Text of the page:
Talk:Links to local pages do not work

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The capability.policy.policynames , capability.policy.localfilelinks.sites and capability.policy.localfilelinks.checkloaduri.enabled settings are not defined by default in Thunderbird 10 and don't appear to be needed anymore. See

Could somebody update the article accordingly, with an explanation of when (if ever) they are needed? Tanstaafl 19:11, 17 February 2012 (UTC)

Security policy doesn't work

Maybe a good idea to rename/move this to Links to local pages do not work. The URL-encoded apostrophe makes links posted in forums look silly. Thoughts? Jonnyq

I would not be opposed to that. The reason a contraction was used in the first place was to mirror Image tooltips don't work. --Unarmed 15:15, 29 August 2005 (PDT)

I'm using Firefox 1.5 beta 1 but the solution provided here doesn't work for me. Does is work for anyone? --Agusmba 08:52, 26 September 2005 (PDT)

I have gotten this to work for links to local files on my "C" drive...for example:

...but I cannot get it to open files that are stored on a network drive. I have tried the following:
When I click on one of the links above, nothing happens. The formats are correct, however: if I right-click on the link, select "Copy link location", and paste it into a new tab, the file opens correctly.

All of this worked in Firefox 1.0.7 just fine. looks like the security policy capability in FF 1.5 isn't quite working correctly. --Steve66 08:25, 01 December 2005 (PDT)

I managed to get user_pref("capability.policy.default.checkloaduri.enabled", "allAccess"); to work, which I think is equivalent to the old way of doing it, which was user_pref("security.checkloaduri", false);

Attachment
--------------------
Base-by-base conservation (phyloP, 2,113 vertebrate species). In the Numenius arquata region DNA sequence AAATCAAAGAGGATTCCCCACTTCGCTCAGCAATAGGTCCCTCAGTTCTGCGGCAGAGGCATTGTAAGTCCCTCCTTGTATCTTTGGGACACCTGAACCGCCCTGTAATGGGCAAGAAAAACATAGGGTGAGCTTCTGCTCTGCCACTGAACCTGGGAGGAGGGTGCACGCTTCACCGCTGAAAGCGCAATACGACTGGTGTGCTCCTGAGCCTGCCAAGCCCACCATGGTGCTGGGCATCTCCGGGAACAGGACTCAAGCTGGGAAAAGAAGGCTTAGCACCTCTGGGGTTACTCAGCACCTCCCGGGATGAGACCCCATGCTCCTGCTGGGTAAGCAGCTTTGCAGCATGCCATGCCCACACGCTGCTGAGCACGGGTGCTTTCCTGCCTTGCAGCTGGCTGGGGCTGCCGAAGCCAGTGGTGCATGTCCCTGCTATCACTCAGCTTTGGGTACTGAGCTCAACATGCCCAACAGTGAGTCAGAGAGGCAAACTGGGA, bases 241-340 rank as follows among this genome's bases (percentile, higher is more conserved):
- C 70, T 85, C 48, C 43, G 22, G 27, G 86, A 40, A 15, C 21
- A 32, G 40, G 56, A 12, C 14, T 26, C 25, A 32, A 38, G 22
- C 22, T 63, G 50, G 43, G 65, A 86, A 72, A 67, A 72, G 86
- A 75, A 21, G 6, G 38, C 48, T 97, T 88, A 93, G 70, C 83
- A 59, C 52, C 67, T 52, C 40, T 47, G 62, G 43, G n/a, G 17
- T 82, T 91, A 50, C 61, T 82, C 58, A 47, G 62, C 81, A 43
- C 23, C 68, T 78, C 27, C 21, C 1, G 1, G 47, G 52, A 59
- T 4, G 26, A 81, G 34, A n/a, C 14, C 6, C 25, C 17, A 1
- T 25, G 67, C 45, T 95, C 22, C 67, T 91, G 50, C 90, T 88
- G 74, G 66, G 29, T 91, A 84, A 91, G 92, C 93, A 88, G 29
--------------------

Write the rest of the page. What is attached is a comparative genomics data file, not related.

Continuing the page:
I couldn't get the policynames approach to work at all, not with local files nor with network shares. Steve66 can you describe exactly what you did to get it to work with local file names. I must be missing something.
BTW deletions are not managed gracefully. Once I had added user_pref("capability.policy.default.checkloaduri.enabled", "allAccess"); to user.js then I had to remove it both from user.js and from prefs.js to get it to go away. 80n 21:13, 1 December 2005 (UTC)
If you can get the default policy to work, you should be able to get the site-specific version working. Setting a default policy to ignore checkloaduri is a really bad idea when the alternative is available. --Unarmed 02:14, 2 December 2005 (UTC)
It is a bad idea but I don't have a better one - the alternative is broken - it doesn't work. 80n 08:43, 2 December 2005 (UTC)

New style doesn't work for me either... :(

With v1.5 (on windows), links like file://///server/directory/file.ext just don't work any more (they did in previous versions). I have the following lines in user.js:

user_pref("capability.policy.policynames", "localfilelinks");
user_pref("capability.policy.localfilelinks.sites", "http://server");
user_pref("capability.policy.localfilelinks.checkloaduri.enabled", "allAccess");

But it has no effect. Contrary to this article, the security.checkloaduri setting is still there, but again has no effect.

I actually also need links formated like file:\\server\directory\file.ext to work, as my company intranet uses MediaWiki, which can only create links in this style.

This change really breaks my company intranet.. :( -Sprintstar 11:27, 7 December 2005 (UTC)